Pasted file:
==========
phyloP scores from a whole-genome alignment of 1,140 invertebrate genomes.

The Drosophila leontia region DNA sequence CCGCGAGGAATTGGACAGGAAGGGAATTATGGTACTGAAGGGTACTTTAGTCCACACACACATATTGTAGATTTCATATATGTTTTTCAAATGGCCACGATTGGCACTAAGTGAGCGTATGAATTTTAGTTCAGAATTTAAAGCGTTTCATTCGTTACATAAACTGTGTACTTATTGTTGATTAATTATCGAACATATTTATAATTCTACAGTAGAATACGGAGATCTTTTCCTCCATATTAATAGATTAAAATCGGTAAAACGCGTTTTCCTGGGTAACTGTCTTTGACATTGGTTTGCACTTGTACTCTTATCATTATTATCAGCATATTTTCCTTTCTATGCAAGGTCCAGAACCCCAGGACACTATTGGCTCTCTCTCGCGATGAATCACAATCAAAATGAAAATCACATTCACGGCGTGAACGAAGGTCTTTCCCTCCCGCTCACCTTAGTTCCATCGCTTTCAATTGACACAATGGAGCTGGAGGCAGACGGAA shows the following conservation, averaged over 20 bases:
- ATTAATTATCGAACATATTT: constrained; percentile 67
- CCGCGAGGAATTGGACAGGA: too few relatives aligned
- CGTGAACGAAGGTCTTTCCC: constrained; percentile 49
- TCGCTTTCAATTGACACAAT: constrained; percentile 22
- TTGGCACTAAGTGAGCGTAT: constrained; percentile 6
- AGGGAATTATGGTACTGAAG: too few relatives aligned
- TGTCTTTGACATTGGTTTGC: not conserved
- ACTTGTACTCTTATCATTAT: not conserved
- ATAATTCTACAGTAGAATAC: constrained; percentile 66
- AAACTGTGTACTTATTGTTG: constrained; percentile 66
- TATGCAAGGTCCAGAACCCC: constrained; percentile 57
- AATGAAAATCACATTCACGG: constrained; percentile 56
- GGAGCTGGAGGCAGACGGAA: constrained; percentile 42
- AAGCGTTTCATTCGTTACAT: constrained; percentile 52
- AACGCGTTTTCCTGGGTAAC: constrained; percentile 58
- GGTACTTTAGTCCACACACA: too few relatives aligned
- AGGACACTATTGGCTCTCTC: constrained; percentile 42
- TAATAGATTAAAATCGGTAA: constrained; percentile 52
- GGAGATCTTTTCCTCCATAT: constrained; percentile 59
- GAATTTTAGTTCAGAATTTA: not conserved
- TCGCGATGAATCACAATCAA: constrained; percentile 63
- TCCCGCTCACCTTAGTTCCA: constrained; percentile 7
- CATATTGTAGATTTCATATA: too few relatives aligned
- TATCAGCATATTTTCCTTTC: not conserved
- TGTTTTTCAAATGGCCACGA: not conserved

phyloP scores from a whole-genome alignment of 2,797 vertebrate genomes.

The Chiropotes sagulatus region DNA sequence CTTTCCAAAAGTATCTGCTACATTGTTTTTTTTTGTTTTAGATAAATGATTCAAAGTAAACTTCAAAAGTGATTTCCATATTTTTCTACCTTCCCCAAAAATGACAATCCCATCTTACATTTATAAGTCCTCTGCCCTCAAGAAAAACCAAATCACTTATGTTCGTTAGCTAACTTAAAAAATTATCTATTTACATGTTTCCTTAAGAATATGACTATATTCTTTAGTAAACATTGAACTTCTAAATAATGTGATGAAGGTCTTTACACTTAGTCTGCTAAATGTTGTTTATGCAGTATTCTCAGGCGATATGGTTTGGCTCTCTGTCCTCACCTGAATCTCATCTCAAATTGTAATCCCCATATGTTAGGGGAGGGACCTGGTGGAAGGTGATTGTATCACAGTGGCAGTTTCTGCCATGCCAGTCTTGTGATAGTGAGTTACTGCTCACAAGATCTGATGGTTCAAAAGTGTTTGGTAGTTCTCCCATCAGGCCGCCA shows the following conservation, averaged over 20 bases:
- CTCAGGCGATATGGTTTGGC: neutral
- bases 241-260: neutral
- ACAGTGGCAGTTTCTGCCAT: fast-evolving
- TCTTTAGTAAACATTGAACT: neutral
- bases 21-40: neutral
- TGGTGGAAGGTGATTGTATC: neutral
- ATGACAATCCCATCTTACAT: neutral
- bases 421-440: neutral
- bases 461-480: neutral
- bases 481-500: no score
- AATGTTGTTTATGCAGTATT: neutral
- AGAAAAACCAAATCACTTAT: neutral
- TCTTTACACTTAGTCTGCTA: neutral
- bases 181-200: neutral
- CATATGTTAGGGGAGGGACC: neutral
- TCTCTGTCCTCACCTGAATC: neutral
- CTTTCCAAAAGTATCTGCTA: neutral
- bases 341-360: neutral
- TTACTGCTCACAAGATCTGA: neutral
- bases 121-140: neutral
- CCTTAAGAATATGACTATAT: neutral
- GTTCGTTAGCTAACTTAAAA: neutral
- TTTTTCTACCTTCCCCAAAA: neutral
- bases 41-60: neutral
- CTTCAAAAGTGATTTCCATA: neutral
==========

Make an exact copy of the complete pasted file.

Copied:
phyloP scores from a whole-genome alignment of 1,140 invertebrate genomes.

The Drosophila leontia region DNA sequence CCGCGAGGAATTGGACAGGAAGGGAATTATGGTACTGAAGGGTACTTTAGTCCACACACACATATTGTAGATTTCATATATGTTTTTCAAATGGCCACGATTGGCACTAAGTGAGCGTATGAATTTTAGTTCAGAATTTAAAGCGTTTCATTCGTTACATAAACTGTGTACTTATTGTTGATTAATTATCGAACATATTTATAATTCTACAGTAGAATACGGAGATCTTTTCCTCCATATTAATAGATTAAAATCGGTAAAACGCGTTTTCCTGGGTAACTGTCTTTGACATTGGTTTGCACTTGTACTCTTATCATTATTATCAGCATATTTTCCTTTCTATGCAAGGTCCAGAACCCCAGGACACTATTGGCTCTCTCTCGCGATGAATCACAATCAAAATGAAAATCACATTCACGGCGTGAACGAAGGTCTTTCCCTCCCGCTCACCTTAGTTCCATCGCTTTCAATTGACACAATGGAGCTGGAGGCAGACGGAA shows the following conservation, averaged over 20 bases:
- ATTAATTATCGAACATATTT: constrained; percentile 67
- CCGCGAGGAATTGGACAGGA: too few relatives aligned
- CGTGAACGAAGGTCTTTCCC: constrained; percentile 49
- TCGCTTTCAATTGACACAAT: constrained; percentile 22
- TTGGCACTAAGTGAGCGTAT: constrained; percentile 6
- AGGGAATTATGGTACTGAAG: too few relatives aligned
- TGTCTTTGACATTGGTTTGC: not conserved
- ACTTGTACTCTTATCATTAT: not conserved
- ATAATTCTACAGTAGAATAC: constrained; percentile 66
- AAACTGTGTACTTATTGTTG: constrained; percentile 66
- TATGCAAGGTCCAGAACCCC: constrained; percentile 57
- AATGAAAATCACATTCACGG: constrained; percentile 56
- GGAGCTGGAGGCAGACGGAA: constrained; percentile 42
- AAGCGTTTCATTCGTTACAT: constrained; percentile 52
- AACGCGTTTTCCTGGGTAAC: constrained; percentile 58
- GGTACTTTAGTCCACACACA: too few relatives aligned
- AGGACACTATTGGCTCTCTC: constrained; percentile 42
- TAATAGATTAAAATCGGTAA: constrained; percentile 52
- GGAGATCTTTTCCTCCATAT: constrained; percentile 59
- GAATTTTAGTTCAGAATTTA: not conserved
- TCGCGATGAATCACAATCAA: constrained; percentile 63
- TCCCGCTCACCTTAGTTCCA: constrained; percentile 7
- CATATTGTAGATTTCATATA: too few relatives aligned
- TATCAGCATATTTTCCTTTC: not conserved
- TGTTTTTCAAATGGCCACGA: not conserved

phyloP scores from a whole-genome alignment of 2,797 vertebrate genomes.

The Chiropotes sagulatus region DNA sequence CTTTCCAAAAGTATCTGCTACATTGTTTTTTTTTGTTTTAGATAAATGATTCAAAGTAAACTTCAAAAGTGATTTCCATATTTTTCTACCTTCCCCAAAAATGACAATCCCATCTTACATTTATAAGTCCTCTGCCCTCAAGAAAAACCAAATCACTTATGTTCGTTAGCTAACTTAAAAAATTATCTATTTACATGTTTCCTTAAGAATATGACTATATTCTTTAGTAAACATTGAACTTCTAAATAATGTGATGAAGGTCTTTACACTTAGTCTGCTAAATGTTGTTTATGCAGTATTCTCAGGCGATATGGTTTGGCTCTCTGTCCTCACCTGAATCTCATCTCAAATTGTAATCCCCATATGTTAGGGGAGGGACCTGGTGGAAGGTGATTGTATCACAGTGGCAGTTTCTGCCATGCCAGTCTTGTGATAGTGAGTTACTGCTCACAAGATCTGATGGTTCAAAAGTGTTTGGTAGTTCTCCCATCAGGCCGCCA shows the following conservation, averaged over 20 bases:
- CTCAGGCGATATGGTTTGGC: neutral
- bases 241-260: neutral
- ACAGTGGCAGTTTCTGCCAT: fast-evolving
- TCTTTAGTAAACATTGAACT: neutral
- bases 21-40: neutral
- TGGTGGAAGGTGATTGTATC: neutral
- ATGACAATCCCATCTTACAT: neutral
- bases 421-440: neutral
- bases 461-480: neutral
- bases 481-500: no score
- AATGTTGTTTATGCAGTATT: neutral
- AGAAAAACCAAATCACTTAT: neutral
- TCTTTACACTTAGTCTGCTA: neutral
- bases 181-200: neutral
- CATATGTTAGGGGAGGGACC: neutral
- TCTCTGTCCTCACCTGAATC: neutral
- CTTTCCAAAAGTATCTGCTA: neutral
- bases 341-360: neutral
- TTACTGCTCACAAGATCTGA: neutral
- bases 121-140: neutral
- CCTTAAGAATATGACTATAT: neutral
- GTTCGTTAGCTAACTTAAAA: neutral
- TTTTTCTACCTTCCCCAAAA: neutral
- bases 41-60: neutral
- CTTCAAAAGTGATTTCCATA: neutral